It’s in my opinion that less signatures, Higher detection means more “Intelligent” Signatures (Also means that it will detect more zero day).
Comodo has more signatures, and less detection, more false positives than say Avira\Kaspersky.
Different AV Companies count signatures differently. Also remember CAV is yet to get real Family Signatures, Which is coming soon in v3.10 - AV Vendors such as Avira already have great generic/family signatures and fantastic heuristics which make there detection top notch, with low FP’s, I personally believe CAV’s FP’s will reduce, and as soon as family signatures hit with v3.10, Which will be the last version of the v3 series if no serious bugs come up, then v4 will hit the streets by year end or beg next year, Melih made a promise to make one of the best AV’s since launching CIS in 12 months, And that promise time line will end on October 23rd.
I really think v3.10 will be it… To really reduce FP’s and generate a whole heap of Family signatures, Not forgetting 30 min updates. Cause as soon as v3.10 is here, It’s all about generating family signatures while the developers work on v4. So Melih still has a few months left, to launch v3.10 and create these generic signatures in this time frame.
I agree with the above, for the moment, but, software development is a constantly on-going business. CIS will improve, as will all the others. The rate of improvement will determine who ends up with the best detection rate. IMHO, quantity of signatures is secondary to improved detection.
The likes of Kaspesky and Avira (both founded around 97-98) have been gathering samples before Comodo even released the first CFP version, even before Comodo started to develop its first AV (around 2006) and progressively increased efforts on the AV development.
But anyway care to explain whenever those “intelligent” signatures will detect 0-days? (Was it meant as synonym of .gen variants?)
Although the original question imply that Comodo has less “intelligent” signatures, FP related arguments have insofar opened the way for criticism whenever often it has not been the constructive type…
As for FP the overall enduser perception is often related to subjective standpoints whereas even Riskware is reported as FP along with some detected packers (YMMV).
Unclassified Malware signatures are more likely to trigger “FP”(in the broadest acception) but this do not mean that it provide no advantage whenever linking to CIMA reports would likely be a welcomed approach (YMMV) the likes of PrevX pages.
Anhyow whereas a test provide some results in support of CAVS detection improvements then FP are usually mentioned, though it already looks like that in case FP will not be a concern there could be the DB size to leverage upon, when nor FP and DB size will be a concern something else will pop out…
Though the argument of “intelligent” signature is interesting, there is no test that actually check how many new variants a specific brand signature will detect in relation of strictly related signature FP ratio.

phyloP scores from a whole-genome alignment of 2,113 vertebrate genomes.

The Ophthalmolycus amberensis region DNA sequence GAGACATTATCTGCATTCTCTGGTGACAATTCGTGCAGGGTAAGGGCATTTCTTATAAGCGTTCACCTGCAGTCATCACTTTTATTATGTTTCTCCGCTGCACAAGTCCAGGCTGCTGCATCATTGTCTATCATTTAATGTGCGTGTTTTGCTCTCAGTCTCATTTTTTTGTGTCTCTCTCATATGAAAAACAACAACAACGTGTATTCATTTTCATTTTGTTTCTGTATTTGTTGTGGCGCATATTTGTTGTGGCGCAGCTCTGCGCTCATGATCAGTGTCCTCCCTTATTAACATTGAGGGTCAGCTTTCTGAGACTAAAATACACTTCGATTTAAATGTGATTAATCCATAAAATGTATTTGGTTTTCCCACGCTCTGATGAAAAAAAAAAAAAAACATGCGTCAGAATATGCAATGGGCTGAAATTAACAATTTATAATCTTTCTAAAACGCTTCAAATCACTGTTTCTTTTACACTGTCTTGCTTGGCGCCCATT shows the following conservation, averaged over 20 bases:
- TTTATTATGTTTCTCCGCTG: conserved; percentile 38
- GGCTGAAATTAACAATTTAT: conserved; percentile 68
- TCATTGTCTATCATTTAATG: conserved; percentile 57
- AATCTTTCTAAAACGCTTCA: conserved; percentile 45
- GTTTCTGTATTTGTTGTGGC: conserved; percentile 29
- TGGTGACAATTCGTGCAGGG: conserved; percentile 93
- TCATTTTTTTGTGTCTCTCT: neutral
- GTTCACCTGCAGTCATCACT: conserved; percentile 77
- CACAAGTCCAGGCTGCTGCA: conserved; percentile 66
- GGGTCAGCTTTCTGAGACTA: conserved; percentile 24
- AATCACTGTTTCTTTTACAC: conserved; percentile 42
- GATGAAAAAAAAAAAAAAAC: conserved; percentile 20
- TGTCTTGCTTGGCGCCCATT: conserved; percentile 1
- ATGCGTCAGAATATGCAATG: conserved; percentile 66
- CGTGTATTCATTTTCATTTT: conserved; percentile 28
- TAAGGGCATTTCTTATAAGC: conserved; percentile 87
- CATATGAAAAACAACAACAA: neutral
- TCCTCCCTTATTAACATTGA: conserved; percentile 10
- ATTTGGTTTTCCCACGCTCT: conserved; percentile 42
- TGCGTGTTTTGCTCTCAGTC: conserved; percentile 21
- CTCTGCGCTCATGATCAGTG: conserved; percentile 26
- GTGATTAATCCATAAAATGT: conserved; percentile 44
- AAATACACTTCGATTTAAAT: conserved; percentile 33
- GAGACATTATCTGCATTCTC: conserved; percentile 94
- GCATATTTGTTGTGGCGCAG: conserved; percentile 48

Many tests usually attempt to minimize bias by sorting the collection in a way the variants presence is minimized/eliminated whereas FP tests usually leverage upon a sampleset of known applications (sorting and selection criteria may produce different results)
Yes Endymion, I meant generic signatures and all the other names they use that basicaly mean the same thing.
If Comodo is relying on alot of 1 sig per 1 variant then there is a higher chance that comodo will miss more of the newer variants - Where as Avira for example, detects multiple variants per sig giving it a higher chance of detecting the newer variant.
Apparently we both don’t know how much Comodo is relying on single definition per variant (though it is likely that at least Unclassified malware is addressed this way) but it looks like family signature are also intended to reduce overall db size along with variants.
But in case such generic signature ought to be supported could this imply that samples ought to be sorted according to some kind of correlation analysis and that generic signatures are subsequently developed to address multiple known variants (and possibly unknown variants to some degree) ?
Wouldn’t developing a generic signature on a single sample be too much of a risky bet regardless how much effort and time would be involved?
Do you have any related info about the two other AV brands you mentioned?
How many months it took for them?
Although the support for family signatures has been confirmed AFAIK this do not automatically mean that the current AV engine do not already support and use (to an undetermined extent) them whenever 3.10 will apparently set a CAVS milestone in this regard.
As a possible reminder for forthcoming topics do you know how many family signatures the two other AV brands have ATM and what is the average size of each of these .gen signatures?
That is correct. We had a basic generic/family detection even in the beta version of the first AV. But that was very basic. What we are launching with 3.10 is a much more advanced platform to allow us both to create these signatures as well as use it effectively at the user’s computer.